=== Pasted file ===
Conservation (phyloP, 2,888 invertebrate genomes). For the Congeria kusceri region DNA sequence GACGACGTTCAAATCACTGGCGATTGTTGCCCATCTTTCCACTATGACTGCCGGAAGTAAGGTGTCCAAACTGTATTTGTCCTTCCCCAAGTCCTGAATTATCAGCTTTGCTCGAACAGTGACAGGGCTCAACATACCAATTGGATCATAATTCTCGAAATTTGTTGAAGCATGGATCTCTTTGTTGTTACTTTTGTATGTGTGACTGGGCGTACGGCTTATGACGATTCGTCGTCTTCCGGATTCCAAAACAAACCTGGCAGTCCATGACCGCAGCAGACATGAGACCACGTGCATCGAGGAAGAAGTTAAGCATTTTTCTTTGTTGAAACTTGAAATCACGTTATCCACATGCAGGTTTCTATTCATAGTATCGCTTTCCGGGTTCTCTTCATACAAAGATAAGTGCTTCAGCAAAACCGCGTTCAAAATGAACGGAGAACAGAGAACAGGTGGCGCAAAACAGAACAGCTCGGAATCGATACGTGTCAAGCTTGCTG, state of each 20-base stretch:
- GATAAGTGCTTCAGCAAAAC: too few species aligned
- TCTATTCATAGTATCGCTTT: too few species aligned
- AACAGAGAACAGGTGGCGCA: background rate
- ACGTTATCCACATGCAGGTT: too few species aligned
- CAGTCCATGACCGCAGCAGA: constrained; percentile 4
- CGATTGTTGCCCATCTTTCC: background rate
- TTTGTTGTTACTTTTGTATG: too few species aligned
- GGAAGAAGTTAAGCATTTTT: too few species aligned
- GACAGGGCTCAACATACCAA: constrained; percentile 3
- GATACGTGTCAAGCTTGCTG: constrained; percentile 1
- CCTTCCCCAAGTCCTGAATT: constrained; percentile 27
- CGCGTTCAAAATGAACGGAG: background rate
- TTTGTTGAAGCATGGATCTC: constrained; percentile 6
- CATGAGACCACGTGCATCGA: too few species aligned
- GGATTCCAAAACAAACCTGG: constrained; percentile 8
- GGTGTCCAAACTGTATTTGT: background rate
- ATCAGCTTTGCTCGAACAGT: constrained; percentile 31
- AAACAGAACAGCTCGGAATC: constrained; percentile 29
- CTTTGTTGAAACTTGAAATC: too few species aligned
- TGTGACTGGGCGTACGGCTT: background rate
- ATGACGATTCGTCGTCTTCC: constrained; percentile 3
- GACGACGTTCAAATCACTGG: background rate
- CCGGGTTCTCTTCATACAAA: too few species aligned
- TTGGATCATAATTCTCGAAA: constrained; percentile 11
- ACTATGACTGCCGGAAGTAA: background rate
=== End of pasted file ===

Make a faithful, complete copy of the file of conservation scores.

Conservation (phyloP, 2,888 invertebrate genomes). For the Congeria kusceri region DNA sequence GACGACGTTCAAATCACTGGCGATTGTTGCCCATCTTTCCACTATGACTGCCGGAAGTAAGGTGTCCAAACTGTATTTGTCCTTCCCCAAGTCCTGAATTATCAGCTTTGCTCGAACAGTGACAGGGCTCAACATACCAATTGGATCATAATTCTCGAAATTTGTTGAAGCATGGATCTCTTTGTTGTTACTTTTGTATGTGTGACTGGGCGTACGGCTTATGACGATTCGTCGTCTTCCGGATTCCAAAACAAACCTGGCAGTCCATGACCGCAGCAGACATGAGACCACGTGCATCGAGGAAGAAGTTAAGCATTTTTCTTTGTTGAAACTTGAAATCACGTTATCCACATGCAGGTTTCTATTCATAGTATCGCTTTCCGGGTTCTCTTCATACAAAGATAAGTGCTTCAGCAAAACCGCGTTCAAAATGAACGGAGAACAGAGAACAGGTGGCGCAAAACAGAACAGCTCGGAATCGATACGTGTCAAGCTTGCTG, state of each 20-base stretch:
- GATAAGTGCTTCAGCAAAAC: too few species aligned
- TCTATTCATAGTATCGCTTT: too few species aligned
- AACAGAGAACAGGTGGCGCA: background rate
- ACGTTATCCACATGCAGGTT: too few species aligned
- CAGTCCATGACCGCAGCAGA: constrained; percentile 4
- CGATTGTTGCCCATCTTTCC: background rate
- TTTGTTGTTACTTTTGTATG: too few species aligned
- GGAAGAAGTTAAGCATTTTT: too few species aligned
- GACAGGGCTCAACATACCAA: constrained; percentile 3
- GATACGTGTCAAGCTTGCTG: constrained; percentile 1
- CCTTCCCCAAGTCCTGAATT: constrained; percentile 27
- CGCGTTCAAAATGAACGGAG: background rate
- TTTGTTGAAGCATGGATCTC: constrained; percentile 6
- CATGAGACCACGTGCATCGA: too few species aligned
- GGATTCCAAAACAAACCTGG: constrained; percentile 8
- GGTGTCCAAACTGTATTTGT: background rate
- ATCAGCTTTGCTCGAACAGT: constrained; percentile 31
- AAACAGAACAGCTCGGAATC: constrained; percentile 29
- CTTTGTTGAAACTTGAAATC: too few species aligned
- TGTGACTGGGCGTACGGCTT: background rate
- ATGACGATTCGTCGTCTTCC: constrained; percentile 3
- GACGACGTTCAAATCACTGG: background rate
- CCGGGTTCTCTTCATACAAA: too few species aligned
- TTGGATCATAATTCTCGAAA: constrained; percentile 11
- ACTATGACTGCCGGAAGTAA: background rate